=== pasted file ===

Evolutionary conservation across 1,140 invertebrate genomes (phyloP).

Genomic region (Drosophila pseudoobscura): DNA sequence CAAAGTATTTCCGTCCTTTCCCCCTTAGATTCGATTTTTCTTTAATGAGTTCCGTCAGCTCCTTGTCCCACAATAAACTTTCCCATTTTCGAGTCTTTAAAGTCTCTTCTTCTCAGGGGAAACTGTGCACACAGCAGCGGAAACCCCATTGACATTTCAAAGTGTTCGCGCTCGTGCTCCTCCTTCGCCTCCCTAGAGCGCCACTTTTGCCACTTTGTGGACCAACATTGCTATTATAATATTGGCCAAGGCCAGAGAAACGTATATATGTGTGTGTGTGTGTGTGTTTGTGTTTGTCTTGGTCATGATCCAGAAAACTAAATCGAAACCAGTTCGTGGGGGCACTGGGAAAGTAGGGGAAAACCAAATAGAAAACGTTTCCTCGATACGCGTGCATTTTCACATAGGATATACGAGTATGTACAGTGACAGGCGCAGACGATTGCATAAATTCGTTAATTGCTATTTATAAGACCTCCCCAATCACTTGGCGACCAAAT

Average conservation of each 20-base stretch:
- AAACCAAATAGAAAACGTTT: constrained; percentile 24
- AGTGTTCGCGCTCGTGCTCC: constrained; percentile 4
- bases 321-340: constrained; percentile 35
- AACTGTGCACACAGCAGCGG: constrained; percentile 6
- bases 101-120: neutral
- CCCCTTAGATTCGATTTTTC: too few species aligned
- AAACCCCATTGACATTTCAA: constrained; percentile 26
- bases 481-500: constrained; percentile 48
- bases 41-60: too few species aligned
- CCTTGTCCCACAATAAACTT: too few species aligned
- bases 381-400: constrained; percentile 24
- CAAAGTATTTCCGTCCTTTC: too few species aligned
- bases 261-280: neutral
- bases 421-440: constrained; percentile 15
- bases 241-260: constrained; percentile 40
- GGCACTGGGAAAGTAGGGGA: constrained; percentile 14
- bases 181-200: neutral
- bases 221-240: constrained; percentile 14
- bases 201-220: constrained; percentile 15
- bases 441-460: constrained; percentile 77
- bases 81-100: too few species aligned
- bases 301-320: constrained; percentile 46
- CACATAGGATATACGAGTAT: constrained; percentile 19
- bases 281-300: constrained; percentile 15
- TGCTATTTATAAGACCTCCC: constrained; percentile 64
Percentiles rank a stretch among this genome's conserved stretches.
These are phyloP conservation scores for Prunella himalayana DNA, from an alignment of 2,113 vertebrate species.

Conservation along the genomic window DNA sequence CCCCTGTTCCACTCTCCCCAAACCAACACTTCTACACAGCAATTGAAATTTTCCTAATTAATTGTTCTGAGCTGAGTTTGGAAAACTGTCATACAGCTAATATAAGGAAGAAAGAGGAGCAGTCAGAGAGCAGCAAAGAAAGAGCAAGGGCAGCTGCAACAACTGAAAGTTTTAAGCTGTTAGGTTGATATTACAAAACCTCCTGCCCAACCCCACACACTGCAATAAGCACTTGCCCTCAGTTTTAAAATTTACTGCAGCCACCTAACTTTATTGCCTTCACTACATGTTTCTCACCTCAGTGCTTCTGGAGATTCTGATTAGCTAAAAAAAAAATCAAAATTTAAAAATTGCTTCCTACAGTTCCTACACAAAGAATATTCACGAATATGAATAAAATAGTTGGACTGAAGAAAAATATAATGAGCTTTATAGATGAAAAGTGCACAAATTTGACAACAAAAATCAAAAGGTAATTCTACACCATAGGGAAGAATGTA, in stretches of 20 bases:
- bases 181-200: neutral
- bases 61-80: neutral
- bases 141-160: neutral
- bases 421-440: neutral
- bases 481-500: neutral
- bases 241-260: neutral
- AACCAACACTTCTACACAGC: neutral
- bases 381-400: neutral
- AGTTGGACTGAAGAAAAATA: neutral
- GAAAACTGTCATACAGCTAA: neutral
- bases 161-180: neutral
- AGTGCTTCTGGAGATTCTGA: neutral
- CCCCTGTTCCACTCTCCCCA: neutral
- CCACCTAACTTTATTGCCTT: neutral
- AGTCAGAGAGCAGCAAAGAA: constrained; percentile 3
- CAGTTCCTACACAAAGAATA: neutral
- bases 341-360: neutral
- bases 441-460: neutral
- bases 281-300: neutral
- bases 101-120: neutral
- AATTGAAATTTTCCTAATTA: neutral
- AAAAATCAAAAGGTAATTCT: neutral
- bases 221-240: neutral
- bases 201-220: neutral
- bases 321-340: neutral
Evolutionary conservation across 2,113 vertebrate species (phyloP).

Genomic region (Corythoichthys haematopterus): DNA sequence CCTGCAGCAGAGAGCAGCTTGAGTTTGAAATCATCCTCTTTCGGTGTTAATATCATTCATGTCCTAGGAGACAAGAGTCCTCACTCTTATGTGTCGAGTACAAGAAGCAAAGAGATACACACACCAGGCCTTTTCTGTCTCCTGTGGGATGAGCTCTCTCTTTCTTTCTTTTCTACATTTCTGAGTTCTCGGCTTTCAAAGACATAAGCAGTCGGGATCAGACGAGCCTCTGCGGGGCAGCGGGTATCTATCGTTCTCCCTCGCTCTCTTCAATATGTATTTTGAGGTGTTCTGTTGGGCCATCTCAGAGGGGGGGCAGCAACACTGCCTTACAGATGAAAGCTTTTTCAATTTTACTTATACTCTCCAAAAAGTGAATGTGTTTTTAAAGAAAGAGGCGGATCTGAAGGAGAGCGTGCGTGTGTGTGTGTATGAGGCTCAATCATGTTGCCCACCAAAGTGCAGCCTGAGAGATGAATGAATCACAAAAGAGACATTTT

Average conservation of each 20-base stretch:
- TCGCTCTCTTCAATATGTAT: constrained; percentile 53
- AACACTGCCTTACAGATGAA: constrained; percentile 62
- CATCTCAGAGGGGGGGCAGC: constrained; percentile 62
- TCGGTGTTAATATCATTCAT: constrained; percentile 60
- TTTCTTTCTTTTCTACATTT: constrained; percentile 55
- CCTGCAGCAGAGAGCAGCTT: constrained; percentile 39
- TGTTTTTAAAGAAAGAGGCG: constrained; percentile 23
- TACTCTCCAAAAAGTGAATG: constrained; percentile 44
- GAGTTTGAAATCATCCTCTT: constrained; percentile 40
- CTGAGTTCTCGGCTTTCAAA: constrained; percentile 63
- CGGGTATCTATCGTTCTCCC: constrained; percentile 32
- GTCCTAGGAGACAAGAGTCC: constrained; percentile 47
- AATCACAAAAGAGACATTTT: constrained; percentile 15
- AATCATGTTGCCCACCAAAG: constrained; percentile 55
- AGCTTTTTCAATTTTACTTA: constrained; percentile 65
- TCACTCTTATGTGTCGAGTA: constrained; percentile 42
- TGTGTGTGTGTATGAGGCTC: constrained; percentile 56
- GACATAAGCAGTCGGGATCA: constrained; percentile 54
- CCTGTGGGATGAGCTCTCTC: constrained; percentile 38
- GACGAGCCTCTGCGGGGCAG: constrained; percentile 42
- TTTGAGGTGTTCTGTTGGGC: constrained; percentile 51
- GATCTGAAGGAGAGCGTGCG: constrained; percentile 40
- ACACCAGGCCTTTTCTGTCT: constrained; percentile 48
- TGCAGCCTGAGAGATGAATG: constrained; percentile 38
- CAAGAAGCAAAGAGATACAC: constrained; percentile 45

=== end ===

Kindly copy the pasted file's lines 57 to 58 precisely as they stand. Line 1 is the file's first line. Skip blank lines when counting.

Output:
Evolutionary conservation across 2,113 vertebrate species (phyloP).

Genomic region (Corythoichthys haematopterus): DNA sequence CCTGCAGCAGAGAGCAGCTTGAGTTTGAAATCATCCTCTTTCGGTGTTAATATCATTCATGTCCTAGGAGACAAGAGTCCTCACTCTTATGTGTCGAGTACAAGAAGCAAAGAGATACACACACCAGGCCTTTTCTGTCTCCTGTGGGATGAGCTCTCTCTTTCTTTCTTTTCTACATTTCTGAGTTCTCGGCTTTCAAAGACATAAGCAGTCGGGATCAGACGAGCCTCTGCGGGGCAGCGGGTATCTATCGTTCTCCCTCGCTCTCTTCAATATGTATTTTGAGGTGTTCTGTTGGGCCATCTCAGAGGGGGGGCAGCAACACTGCCTTACAGATGAAAGCTTTTTCAATTTTACTTATACTCTCCAAAAAGTGAATGTGTTTTTAAAGAAAGAGGCGGATCTGAAGGAGAGCGTGCGTGTGTGTGTGTATGAGGCTCAATCATGTTGCCCACCAAAGTGCAGCCTGAGAGATGAATGAATCACAAAAGAGACATTTT